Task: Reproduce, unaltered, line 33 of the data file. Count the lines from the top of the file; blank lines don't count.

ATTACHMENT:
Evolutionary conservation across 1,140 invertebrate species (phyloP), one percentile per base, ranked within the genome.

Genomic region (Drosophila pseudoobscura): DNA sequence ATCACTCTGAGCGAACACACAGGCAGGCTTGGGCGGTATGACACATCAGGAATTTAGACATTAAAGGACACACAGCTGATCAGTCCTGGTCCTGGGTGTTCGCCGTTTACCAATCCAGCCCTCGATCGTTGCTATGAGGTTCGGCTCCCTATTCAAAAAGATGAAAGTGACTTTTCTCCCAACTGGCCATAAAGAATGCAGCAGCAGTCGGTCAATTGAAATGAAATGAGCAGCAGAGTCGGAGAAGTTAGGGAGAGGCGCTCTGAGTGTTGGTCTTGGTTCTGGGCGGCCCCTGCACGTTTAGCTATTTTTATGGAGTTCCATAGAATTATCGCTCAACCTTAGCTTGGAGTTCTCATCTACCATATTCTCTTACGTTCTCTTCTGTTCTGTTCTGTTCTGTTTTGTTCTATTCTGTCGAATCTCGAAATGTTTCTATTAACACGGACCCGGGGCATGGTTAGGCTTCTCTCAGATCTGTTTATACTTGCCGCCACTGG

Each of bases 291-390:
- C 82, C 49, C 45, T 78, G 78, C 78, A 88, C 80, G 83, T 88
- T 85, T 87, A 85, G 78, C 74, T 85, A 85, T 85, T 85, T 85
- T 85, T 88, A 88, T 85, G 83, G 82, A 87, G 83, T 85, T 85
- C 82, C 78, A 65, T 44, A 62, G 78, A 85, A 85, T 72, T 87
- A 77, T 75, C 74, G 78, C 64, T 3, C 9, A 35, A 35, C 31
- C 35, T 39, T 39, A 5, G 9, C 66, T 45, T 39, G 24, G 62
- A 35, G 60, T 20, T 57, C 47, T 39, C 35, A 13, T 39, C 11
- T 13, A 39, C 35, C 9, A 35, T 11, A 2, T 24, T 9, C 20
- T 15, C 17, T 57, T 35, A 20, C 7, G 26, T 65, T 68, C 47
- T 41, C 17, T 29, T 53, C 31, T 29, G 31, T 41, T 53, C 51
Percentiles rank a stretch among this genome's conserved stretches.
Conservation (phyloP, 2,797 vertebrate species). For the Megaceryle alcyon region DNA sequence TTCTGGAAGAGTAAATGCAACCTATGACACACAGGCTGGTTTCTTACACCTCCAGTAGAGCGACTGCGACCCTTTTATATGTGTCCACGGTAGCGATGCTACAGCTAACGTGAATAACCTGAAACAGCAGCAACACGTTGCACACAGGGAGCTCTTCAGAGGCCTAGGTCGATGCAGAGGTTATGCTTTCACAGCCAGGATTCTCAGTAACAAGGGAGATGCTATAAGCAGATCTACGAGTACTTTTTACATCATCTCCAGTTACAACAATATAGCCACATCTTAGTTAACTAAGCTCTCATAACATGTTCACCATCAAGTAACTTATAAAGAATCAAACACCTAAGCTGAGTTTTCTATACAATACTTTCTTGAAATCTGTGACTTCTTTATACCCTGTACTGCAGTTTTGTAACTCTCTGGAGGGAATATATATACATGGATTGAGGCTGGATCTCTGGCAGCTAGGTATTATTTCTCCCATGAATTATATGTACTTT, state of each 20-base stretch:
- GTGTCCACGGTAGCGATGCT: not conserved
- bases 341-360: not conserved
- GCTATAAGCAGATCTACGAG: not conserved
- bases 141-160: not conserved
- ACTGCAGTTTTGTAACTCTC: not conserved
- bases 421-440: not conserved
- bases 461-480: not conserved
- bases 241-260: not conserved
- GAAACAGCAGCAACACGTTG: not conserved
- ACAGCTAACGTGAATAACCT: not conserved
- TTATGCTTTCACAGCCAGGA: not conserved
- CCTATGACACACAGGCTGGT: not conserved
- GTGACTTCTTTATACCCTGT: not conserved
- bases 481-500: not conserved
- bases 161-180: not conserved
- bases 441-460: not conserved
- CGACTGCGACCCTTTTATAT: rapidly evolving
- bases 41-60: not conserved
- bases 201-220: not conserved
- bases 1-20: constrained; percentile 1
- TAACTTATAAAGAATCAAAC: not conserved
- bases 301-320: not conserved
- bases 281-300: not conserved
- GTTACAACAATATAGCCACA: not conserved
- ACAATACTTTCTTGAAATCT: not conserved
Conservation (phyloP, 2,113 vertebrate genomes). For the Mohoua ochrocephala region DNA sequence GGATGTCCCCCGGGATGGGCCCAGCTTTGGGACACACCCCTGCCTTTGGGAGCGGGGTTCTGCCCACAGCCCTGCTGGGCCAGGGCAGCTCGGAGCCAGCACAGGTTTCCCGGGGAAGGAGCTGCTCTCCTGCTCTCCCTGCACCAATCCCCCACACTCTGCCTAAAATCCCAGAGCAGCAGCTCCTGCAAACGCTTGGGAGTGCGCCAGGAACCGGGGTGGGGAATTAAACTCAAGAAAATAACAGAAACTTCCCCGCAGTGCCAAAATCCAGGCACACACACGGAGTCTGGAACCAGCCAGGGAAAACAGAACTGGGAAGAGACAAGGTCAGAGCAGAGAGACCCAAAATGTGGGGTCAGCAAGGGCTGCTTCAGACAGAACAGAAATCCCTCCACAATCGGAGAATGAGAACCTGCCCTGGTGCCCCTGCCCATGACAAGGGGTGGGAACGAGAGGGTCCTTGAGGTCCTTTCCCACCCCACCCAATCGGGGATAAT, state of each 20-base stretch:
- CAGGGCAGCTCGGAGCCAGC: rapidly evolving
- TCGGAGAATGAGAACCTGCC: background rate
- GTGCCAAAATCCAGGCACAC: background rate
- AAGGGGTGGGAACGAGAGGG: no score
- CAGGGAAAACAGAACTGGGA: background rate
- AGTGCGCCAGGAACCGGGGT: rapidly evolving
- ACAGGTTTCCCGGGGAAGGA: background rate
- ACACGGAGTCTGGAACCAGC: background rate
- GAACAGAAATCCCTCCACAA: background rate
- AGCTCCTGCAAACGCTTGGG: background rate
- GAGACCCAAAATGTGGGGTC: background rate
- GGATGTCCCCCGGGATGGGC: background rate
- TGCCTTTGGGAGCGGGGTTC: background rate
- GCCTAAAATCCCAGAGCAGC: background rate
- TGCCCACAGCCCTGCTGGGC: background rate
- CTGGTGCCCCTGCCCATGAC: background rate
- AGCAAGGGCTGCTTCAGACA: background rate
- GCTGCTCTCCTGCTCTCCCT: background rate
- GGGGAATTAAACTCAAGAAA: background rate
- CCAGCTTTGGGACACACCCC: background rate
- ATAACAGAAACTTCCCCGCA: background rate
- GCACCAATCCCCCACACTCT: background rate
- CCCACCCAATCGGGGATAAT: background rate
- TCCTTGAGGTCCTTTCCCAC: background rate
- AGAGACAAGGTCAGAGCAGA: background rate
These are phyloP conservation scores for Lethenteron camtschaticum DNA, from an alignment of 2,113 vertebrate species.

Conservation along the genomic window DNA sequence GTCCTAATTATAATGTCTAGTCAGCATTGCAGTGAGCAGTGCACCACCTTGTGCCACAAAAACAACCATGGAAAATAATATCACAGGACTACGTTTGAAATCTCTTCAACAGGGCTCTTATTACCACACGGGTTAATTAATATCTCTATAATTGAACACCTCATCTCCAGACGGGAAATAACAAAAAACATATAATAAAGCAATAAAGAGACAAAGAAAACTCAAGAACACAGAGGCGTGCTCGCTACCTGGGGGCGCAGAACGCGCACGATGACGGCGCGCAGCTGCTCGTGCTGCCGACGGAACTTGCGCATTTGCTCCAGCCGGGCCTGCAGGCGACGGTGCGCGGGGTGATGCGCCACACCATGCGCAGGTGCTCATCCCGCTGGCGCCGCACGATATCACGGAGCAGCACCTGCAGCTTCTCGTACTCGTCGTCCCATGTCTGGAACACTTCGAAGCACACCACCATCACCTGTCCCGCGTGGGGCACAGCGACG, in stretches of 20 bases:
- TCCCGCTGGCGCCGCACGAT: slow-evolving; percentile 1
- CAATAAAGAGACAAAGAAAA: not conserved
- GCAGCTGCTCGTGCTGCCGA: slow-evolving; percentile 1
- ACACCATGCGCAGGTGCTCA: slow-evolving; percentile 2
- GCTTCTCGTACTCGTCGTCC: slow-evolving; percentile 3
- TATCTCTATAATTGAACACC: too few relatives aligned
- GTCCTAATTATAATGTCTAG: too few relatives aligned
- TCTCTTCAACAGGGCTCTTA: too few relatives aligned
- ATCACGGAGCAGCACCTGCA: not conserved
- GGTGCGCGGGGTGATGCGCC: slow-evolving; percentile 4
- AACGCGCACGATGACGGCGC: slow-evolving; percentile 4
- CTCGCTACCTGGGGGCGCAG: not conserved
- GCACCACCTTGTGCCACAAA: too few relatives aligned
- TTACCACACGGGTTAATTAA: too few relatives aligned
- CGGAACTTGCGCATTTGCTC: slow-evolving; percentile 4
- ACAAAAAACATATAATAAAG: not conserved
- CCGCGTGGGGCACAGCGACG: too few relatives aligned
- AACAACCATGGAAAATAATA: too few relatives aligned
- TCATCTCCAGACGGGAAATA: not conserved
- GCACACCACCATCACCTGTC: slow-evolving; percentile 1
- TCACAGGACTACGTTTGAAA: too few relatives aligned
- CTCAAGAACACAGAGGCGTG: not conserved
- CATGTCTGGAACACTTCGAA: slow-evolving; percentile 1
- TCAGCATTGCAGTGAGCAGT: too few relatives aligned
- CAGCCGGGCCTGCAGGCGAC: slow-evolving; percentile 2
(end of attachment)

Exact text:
- bases 41-60: not conserved